About KPMG Corporate Finance deals
In the second half of 2022, it is fair to say deal activity tailed off from the highs of H1 2022 and 2021 as existing uncertainties, such as geo-political tensions, energy crises and supply chain issues, were exacerbated by more immediate factors closer to home: rising inflation leading to higher interest rates, tighter debt markets and political and economic instability
As we go into 2023, we expect a continuation of this lower deal activity in the first half of the year, along with a marginal reduction in valuations across all sectors. Here’s what we expect to see in H1 2023:
- M&A activity returns to pre pandemic levels: Specifically tech and tech-enabled companies that support digital disruption will continue to attract interest from UK & overseas investors; larger corporates will look to sell off non-core assets to support their balance sheets & meet ESG pressures; whilst IPOs are not expected to come a viable route again before H2 2023.
- Private equity appetite: PE firms still have considerable levels of dry powder to invest and there is likely to more funds available than there are deals for some time. This will see more minority deals completed and the continued dominance of bolt-ons. The availability and cost of leveraged debt initially affected large cap deals but as the year progresses with increased stability, we expect the debt market will improve.
- Investment in scale ups: In addition to established businesses, early-stage businesses continue to look to raise money and grow, particularly in the tech space. Our recent investment in KPMG Acceleris supports fundraising opportunities for smaller, fast-growing businesses and it’s evident that there’s a growing need to develop stronger infrastructure in the UK to help these businesses as they look to realise their ambitions.
- Debt markets: Raising finance has become harder against an uncertain market backdrop. The cost of debt has also increased significantly and although stronger businesses continue to be able to source finance, pressure on both profitability and cashflow means some borrowers will be at risk of breaching covenants. With lenders needing more information and certainty before funding, strong preparation and delivery alongside targeting the right pockets of capital are now fundamental requirements for any successful financing.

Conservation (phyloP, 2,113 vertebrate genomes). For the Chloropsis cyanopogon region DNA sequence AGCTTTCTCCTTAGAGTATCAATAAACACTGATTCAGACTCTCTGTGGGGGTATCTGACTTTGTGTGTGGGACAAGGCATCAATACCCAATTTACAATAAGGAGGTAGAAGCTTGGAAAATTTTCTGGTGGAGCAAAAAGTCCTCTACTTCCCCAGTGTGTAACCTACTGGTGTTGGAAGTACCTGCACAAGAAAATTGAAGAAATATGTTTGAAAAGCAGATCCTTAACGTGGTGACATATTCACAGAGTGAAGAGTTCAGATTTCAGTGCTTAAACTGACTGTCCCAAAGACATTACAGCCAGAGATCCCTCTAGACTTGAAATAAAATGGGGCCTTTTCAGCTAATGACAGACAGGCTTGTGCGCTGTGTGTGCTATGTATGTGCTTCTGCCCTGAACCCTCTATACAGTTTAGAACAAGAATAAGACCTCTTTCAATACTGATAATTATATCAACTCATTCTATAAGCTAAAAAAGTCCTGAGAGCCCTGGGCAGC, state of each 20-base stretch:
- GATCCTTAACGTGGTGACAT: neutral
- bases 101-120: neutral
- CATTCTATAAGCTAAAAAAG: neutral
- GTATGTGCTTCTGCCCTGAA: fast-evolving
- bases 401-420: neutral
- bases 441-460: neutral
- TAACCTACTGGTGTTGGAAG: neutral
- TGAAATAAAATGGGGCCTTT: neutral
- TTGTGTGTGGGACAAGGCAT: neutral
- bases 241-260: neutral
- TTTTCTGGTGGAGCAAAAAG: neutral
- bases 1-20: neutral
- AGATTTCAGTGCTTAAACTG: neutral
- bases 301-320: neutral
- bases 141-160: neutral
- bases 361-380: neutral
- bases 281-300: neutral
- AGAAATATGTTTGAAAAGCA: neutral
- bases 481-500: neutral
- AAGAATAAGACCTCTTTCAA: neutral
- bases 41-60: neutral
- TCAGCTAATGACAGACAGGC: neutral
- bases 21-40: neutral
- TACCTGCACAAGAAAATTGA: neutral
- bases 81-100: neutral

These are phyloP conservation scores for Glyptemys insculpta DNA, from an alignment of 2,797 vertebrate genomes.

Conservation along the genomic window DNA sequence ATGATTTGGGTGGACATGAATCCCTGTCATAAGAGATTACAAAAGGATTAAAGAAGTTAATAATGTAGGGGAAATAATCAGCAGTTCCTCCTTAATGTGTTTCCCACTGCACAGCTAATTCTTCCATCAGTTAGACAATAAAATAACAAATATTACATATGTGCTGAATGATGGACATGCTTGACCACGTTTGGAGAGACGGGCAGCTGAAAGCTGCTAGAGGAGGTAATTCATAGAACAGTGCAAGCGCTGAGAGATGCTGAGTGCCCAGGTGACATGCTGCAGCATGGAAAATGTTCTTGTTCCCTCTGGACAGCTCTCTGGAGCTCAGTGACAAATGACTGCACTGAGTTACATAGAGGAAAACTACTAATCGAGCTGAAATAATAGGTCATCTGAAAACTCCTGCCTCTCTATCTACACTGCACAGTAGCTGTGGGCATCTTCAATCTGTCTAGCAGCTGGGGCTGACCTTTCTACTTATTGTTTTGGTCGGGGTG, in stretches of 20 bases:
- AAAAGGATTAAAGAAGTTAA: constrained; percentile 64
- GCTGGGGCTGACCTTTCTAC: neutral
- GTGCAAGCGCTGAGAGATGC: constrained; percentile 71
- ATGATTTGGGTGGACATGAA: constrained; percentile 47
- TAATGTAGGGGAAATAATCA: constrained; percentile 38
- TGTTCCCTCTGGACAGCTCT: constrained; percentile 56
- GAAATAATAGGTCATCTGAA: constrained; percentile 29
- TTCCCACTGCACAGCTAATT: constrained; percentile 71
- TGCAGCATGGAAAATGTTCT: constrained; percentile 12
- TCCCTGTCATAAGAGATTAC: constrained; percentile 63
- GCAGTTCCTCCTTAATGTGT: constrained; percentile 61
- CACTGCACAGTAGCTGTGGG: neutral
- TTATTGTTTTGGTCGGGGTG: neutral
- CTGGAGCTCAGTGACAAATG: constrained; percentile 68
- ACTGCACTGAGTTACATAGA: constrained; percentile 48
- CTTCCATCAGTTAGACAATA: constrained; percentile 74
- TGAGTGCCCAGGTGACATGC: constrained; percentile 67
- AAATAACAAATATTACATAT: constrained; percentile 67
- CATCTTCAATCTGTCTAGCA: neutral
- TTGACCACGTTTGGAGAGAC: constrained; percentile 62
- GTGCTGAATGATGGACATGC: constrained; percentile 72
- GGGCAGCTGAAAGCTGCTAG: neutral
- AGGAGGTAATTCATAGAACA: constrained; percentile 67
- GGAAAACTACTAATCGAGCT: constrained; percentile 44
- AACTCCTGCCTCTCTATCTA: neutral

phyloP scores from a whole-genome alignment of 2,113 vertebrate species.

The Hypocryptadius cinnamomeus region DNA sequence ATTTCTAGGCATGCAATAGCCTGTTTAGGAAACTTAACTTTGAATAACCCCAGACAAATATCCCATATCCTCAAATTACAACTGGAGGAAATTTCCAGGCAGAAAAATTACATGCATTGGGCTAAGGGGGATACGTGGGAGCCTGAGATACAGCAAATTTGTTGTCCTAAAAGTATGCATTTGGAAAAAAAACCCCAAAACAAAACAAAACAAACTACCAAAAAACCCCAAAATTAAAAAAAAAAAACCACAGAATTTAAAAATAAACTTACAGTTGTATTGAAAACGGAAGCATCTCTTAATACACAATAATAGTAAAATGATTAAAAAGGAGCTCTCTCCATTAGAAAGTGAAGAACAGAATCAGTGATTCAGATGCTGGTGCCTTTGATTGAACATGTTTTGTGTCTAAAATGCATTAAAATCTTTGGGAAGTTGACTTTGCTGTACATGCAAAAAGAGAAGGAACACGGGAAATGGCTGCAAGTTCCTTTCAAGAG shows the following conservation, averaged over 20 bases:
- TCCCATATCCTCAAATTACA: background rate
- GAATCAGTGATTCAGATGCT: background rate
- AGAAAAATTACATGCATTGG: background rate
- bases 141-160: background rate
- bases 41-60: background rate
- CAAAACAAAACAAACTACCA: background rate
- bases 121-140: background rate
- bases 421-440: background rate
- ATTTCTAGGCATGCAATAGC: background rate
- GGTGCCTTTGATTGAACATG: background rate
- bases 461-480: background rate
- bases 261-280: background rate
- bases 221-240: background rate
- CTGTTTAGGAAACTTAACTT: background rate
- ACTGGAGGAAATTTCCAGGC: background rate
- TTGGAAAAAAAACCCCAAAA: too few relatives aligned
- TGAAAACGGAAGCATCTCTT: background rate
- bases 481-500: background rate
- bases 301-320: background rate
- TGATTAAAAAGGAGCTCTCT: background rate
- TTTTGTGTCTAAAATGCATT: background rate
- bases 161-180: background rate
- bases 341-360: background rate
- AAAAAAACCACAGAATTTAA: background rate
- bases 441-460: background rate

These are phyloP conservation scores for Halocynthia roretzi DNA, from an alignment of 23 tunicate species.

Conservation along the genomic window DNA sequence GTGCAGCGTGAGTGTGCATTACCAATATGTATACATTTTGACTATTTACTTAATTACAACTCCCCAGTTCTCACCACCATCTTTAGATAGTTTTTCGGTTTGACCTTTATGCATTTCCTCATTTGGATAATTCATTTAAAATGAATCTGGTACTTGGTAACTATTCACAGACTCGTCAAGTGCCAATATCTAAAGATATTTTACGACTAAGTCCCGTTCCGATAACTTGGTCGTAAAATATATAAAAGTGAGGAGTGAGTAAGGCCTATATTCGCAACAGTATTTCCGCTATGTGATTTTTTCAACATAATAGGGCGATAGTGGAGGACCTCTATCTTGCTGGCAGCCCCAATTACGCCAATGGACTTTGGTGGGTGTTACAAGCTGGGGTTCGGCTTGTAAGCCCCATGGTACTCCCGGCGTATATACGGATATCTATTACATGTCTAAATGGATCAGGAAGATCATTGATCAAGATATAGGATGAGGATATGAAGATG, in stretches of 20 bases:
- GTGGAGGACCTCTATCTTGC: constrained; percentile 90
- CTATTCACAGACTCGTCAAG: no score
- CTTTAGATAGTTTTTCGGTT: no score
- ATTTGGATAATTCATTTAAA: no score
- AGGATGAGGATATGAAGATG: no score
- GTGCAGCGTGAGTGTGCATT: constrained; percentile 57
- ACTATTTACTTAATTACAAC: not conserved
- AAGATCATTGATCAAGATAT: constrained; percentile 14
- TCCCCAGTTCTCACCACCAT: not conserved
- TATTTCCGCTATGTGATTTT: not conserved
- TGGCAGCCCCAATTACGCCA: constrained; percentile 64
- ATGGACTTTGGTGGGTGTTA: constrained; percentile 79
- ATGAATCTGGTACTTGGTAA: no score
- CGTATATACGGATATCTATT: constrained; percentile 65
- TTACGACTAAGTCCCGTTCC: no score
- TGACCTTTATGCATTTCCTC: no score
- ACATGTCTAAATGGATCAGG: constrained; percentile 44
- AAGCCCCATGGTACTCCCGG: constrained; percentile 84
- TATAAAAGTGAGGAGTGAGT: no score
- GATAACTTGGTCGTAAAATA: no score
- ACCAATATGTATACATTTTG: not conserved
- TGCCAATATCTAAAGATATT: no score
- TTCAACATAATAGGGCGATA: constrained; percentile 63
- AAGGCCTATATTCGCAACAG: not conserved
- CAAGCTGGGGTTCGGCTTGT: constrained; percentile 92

- ESG-linked financing: As capital providers continue to focus on responsible investing, a compelling ESG strategy is now a pre-requisite for borrowers to achieve best financing execution and terms, and to ensuring ongoing access to capital in a tighter and more selective credit market. Formally sustainability-linked debt instruments also provide a powerful signal to stakeholders that a company can be taken seriously on ESG.
- Attractive sectors: Key sectors that have underpinned the economy – including healthcare, technology, business services, energy and differentiated businesses that are tech-enabled and disruptive – will continue to experience good levels of M&A activity. Companies with a clear ESG proposition will also attract strong investment as investors and strategics need to act on their ESG commitments. The consumer and real estate sectors will no doubt continue to face headwinds.
As inflationary pressures start to ease and the trajectory of the economy becomes clearer, the market should pick up again and we are expecting a greater volume of transaction completions from mid-2023. There are reasons to be optimistic with a large number of business start-ups and high-quality businesses continuing to attract institutional and strategic investment, both of which have significant firepower to deploy.
Head of Corporate Finance, UK